An improbable event is amazing not because it happened but because of all the times before when it didn’t. When a penny falls from your wallet and lands in such a way that it’s balanced precisely on its rim, you’re amazed not only at the fact that you had a penny in your wallet in the first place (which is a pretty rare thing, these days) but also because your brain has been jarred from its stupor: Every other time you dropped a penny, from an infinite past eternity on forward to that auspicious present, it fell flat onto one of its sides or another, or, more drearily, bounced away into some grimy crack or crevasse. In any event, it falling onto its rim was entirely unexpected.
The Giants won yesterday, 4-3 in extra innings against the Padres, and even before they did, they had the best week of any team in baseball. By BP’s own reckoning, in the form of our Playoff Odds report, their chances of making a postseason appearance this year increased by the largest amount—17.0 percent—of any other team this week, and that’s before the system had a chance to consider Brandon Crawford’s walkoff single by the bay last night. When it does, their odds of tasting October in this, an even year, will go up further, not only because the Padres are a division rival but because, as well, the season is one day closer to its end.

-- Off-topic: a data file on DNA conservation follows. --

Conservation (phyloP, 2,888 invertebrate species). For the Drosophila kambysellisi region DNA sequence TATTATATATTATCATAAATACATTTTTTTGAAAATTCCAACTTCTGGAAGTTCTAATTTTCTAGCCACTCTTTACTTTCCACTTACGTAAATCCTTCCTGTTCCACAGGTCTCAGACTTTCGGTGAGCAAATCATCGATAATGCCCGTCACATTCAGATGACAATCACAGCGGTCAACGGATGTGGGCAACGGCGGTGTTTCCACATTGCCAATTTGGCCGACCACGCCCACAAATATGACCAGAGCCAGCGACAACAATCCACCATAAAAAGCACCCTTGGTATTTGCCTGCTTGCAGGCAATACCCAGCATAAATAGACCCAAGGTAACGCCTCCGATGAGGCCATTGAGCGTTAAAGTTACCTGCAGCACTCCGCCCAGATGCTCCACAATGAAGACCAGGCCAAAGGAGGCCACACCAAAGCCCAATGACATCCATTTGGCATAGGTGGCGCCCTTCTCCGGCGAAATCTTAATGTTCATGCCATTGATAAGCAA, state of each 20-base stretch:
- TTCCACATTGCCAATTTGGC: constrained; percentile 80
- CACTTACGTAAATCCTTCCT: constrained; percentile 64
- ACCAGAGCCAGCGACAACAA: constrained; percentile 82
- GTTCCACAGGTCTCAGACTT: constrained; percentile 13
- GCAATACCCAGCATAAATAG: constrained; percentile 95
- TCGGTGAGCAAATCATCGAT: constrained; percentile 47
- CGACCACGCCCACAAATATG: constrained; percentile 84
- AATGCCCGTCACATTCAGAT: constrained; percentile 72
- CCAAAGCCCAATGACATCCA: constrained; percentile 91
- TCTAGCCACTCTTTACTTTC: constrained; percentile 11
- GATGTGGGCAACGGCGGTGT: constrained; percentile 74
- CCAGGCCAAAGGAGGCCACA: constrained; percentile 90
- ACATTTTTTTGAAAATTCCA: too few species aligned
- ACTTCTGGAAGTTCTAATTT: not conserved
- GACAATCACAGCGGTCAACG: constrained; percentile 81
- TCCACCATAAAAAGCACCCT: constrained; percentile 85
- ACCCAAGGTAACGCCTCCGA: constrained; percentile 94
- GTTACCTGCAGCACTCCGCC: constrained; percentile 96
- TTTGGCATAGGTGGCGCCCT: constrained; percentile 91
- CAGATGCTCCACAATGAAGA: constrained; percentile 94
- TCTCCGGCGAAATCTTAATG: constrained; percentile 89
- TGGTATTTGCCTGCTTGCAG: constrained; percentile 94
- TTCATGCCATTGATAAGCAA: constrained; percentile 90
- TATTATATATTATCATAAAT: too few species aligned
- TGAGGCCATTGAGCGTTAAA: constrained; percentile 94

Firing Fredi Gonzalez is no cause for celebration in Atlanta. Right now, nothing is.
When you have nothing to say, sometimes it’s best to say nothing at all. By firing Fredi Gonzalez earlier this week, the Braves simultaneously said something and, at the same time, implicitly admitted that it would have been far, far better to say nothing at all. Because what, really, was the point of what happened this week? When you choose to enter the year with a manager in place—particularly a manager who, as is the case with Gonzalez, has been around for a while—you’re making a statement about your confidence in that manager’s ability to see you through the season in the way you’ve designed the season to be played. If you weren’t confident in the same, you would have made a change in the offseason.